(image taken from; http://www.guggenheim.org/artwork/10858)
A fascinating work, and one that I actually disliked when I first saw it in The Tate Modern – ‘Lightning with Stag in it’s Glare’ by Joseph Beuys. The piece represents Beuys’ intense fascination with nature, decay, and mans role in the wider world. The suspended bronze triangle; a relief form of a large mound of clay, and representing the size of Beuys’ studio in Dusseldorf, embodies the energy of a flash of a lightning bolt. ‘Blitzschlag took on the effect of a relief with extreme plasticity. The thin sheet of cast metal might be the skin shed by the clay mound, but it is also reminiscent of hot, flowing lava that has cooled down and taken on the shape of a sharply outlined continent on a map.’ The glare of the bolt illuminates a series of half formed creatures; representing primordial forms crafted from clay, and holding tools in their cores as a means of symbolising the way that humans can be described as clay beings, and when primitive, they were ‘half-formed’ as they learnt to create tools. ‘Beuys originally formed the 35 amorphous, primordial shapes, known as “Lehmlinge” (little clay creatures) by hand from the clay mound in Berlin and he grouped them around the stag as if writing a score. The core of every form is composed of everyday tools like spatulas, chisels, screwdrivers etc. The ends of the tools jut out of the bodies like heads. “Clay is a substance of the earth” – (Joseph Beuys)’ .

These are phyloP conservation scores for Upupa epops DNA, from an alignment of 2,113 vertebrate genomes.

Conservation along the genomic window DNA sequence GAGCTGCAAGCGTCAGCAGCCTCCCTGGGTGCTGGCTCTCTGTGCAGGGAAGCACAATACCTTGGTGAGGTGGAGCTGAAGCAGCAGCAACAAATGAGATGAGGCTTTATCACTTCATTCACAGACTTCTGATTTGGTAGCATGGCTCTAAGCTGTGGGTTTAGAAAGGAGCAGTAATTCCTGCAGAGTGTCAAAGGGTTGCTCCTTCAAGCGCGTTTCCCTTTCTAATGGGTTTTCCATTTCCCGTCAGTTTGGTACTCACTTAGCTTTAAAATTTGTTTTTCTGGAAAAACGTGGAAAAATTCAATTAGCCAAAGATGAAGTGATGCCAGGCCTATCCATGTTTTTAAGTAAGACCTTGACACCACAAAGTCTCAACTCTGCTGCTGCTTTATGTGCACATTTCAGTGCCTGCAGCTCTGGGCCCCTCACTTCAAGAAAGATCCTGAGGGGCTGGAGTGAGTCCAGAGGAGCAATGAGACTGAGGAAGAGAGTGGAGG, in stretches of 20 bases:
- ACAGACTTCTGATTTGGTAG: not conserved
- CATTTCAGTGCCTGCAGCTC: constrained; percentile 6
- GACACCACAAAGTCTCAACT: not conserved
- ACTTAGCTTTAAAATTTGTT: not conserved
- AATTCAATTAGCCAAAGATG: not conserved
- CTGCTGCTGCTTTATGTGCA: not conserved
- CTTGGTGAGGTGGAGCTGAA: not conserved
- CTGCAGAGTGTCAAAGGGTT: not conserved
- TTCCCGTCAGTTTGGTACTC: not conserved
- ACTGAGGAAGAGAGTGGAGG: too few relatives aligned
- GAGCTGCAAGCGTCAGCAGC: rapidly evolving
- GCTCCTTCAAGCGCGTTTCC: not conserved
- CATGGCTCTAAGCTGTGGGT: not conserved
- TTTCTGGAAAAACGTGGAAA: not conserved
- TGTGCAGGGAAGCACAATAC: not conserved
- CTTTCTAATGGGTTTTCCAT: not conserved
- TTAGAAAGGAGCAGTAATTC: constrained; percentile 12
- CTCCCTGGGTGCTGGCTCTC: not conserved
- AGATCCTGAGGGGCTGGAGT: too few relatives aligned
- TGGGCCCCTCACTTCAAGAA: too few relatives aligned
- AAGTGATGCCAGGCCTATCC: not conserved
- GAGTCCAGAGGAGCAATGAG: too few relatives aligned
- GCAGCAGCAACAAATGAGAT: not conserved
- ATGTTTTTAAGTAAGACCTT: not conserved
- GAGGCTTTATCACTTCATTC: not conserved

The aforementioned ‘Stag’ is represented by the ironing board upon it’s two casts of Ebony wood, and the whole ensemble is cast in Aluminium. This sheen demands a certain lustre within the sculpture, and highlights the way that the Stag is caught in the glare of the lightning’s flash. This causes it to shine out amongst the darker pieces of work surrounding it. It is intriguing, this means of highlighting a certain aspect of the work is very relevant to my own practice of whitening (purifying) an object through the use of whitewashing, as a means of purifying and objectifying an object to a level of symbolism. Buys says of the Stage; “The stag stands there and the stag is not a human being. For the realms of normal consciousness, it is a part of nature. But how will nature continue to have power when every future form of nature will be one made by man?”. It is fascinating to think that Beuys shares these ideas of eventual consumption of nature by humanities desire to control and consume. Through this consumption, and a prolonged amalgamation of nature into the disease-like human experience, it will come to a point in which all that exists is humanity; there will be nothing that humanity has not spread it’s influence and inflicted it’s mark upon. At this point in the future, there will be nothing but humanity; and at this point, we will become a God of a world we have created. At this point, where is there to go.